• Images may be included in your statements. However, they will be produced only in black and white. All images, footnotes, endnotes, and other citations are included in the page limit.

How the selection process works

  • After submission, your application will be reviewed by a panel of experts, usually professors in your field of study
    • 3 reviews
  • The panelists will review your application with respect two criteria:
    • Intellectual merit
    • Broader impacts
  • And on the following scale:
    • Excellent, very good, good, fair, poor

The following elements should be considered in the review for both criteria:

    • What is the potential for the proposed activity to
      • Advance knowledge and understanding within its own field or across different fields (Intellectual Merit);
      • Benefit society or advance desired societal outcomes (Broader Impacts)?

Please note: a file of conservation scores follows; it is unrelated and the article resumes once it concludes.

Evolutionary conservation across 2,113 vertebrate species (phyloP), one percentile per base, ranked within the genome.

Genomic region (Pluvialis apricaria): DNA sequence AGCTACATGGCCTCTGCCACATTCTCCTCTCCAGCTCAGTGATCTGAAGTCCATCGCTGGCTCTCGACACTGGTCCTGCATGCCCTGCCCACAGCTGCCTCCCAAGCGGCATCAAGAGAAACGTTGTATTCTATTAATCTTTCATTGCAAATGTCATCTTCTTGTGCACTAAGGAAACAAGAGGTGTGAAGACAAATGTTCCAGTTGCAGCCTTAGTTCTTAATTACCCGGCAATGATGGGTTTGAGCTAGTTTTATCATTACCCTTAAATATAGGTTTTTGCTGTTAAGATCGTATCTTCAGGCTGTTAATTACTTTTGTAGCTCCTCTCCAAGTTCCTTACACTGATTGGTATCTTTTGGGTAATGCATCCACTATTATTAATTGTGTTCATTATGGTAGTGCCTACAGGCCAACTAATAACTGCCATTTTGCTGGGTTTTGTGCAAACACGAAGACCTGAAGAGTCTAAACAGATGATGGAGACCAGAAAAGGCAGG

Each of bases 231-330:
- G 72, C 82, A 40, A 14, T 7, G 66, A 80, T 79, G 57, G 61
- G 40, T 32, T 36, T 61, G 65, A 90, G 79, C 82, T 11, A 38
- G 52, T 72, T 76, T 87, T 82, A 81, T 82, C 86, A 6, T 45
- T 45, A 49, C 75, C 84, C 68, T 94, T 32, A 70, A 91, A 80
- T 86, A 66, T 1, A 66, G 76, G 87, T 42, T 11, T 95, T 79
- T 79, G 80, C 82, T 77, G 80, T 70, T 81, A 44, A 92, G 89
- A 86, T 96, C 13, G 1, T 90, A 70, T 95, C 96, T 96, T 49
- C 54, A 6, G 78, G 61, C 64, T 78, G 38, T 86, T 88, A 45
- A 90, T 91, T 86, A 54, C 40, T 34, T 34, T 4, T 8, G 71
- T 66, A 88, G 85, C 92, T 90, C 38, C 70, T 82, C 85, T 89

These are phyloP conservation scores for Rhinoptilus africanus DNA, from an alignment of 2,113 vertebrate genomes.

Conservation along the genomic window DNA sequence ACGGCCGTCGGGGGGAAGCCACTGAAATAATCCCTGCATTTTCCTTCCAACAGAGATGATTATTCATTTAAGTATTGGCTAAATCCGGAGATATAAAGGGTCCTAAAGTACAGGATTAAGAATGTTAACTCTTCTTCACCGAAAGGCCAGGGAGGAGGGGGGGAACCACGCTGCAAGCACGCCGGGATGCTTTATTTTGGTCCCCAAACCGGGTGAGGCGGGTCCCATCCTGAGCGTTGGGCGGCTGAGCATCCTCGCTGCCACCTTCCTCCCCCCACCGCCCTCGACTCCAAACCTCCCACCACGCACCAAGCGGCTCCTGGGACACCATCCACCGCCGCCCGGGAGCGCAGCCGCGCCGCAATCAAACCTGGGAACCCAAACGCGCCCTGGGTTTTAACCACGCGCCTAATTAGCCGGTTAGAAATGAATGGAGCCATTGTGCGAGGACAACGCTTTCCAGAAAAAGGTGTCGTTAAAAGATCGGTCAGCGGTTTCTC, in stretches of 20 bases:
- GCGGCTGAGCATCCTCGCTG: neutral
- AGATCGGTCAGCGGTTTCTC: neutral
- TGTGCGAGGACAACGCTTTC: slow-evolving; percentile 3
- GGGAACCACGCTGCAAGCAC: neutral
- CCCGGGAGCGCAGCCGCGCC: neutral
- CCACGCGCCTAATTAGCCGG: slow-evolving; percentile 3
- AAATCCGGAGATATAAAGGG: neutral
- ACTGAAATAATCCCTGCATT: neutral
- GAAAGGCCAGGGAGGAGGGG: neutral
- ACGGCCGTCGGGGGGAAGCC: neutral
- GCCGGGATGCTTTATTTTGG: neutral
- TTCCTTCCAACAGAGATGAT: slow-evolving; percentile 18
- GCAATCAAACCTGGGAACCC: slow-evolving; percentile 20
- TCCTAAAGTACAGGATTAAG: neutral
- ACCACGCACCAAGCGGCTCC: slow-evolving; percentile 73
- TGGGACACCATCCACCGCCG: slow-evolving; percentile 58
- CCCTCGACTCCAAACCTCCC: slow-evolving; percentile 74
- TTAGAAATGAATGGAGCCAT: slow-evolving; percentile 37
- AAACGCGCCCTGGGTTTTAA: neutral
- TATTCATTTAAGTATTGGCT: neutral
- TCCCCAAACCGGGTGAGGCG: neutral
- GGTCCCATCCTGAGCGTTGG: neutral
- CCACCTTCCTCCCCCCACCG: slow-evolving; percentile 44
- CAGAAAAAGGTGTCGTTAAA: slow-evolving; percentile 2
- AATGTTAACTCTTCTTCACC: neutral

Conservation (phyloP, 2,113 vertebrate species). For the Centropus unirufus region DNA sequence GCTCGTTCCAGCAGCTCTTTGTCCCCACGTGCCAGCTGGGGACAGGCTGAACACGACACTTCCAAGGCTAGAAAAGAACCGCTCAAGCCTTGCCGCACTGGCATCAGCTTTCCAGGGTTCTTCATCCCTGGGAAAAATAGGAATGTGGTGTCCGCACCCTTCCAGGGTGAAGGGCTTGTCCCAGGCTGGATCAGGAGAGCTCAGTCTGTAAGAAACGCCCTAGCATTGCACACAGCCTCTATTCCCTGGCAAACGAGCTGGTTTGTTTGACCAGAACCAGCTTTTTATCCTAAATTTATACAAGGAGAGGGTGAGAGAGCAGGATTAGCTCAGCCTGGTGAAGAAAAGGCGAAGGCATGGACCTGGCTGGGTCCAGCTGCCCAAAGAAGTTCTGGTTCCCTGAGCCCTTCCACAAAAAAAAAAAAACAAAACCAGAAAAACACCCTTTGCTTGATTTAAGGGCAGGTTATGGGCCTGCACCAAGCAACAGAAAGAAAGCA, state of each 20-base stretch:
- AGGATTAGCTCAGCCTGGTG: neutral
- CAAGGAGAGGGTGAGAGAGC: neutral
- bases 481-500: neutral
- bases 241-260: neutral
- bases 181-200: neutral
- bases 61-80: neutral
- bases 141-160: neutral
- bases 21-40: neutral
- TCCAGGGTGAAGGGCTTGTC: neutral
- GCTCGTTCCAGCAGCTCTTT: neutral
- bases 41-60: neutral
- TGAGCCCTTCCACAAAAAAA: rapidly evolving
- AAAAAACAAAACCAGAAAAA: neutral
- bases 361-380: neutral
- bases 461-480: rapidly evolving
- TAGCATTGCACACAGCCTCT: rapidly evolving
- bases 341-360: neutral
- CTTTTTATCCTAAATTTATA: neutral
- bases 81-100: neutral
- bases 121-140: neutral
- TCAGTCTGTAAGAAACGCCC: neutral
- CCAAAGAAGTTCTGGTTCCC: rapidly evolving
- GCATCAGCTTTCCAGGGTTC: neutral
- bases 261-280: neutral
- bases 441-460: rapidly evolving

• To what extent do the proposed activities suggest and explore creative, original, or potentially transformative concepts?

The following elements should be considered in the review for both criteria:

  • Is the plan for carrying out the proposed activities well-reasoned, well-organized, and based on a sound rationale? Does the plan incorporate a mechanism to assess success?
  • How well qualified is the individual, team, or organization to conduct the proposed activities?
  • Are there adequate resources available to the PI (either at the home organization or through collaborations) to carry out the proposed activities?

Broader impacts

  • Broader impacts may be accomplished
    • through the research itself
    • through the activities that are directly related to specific research projects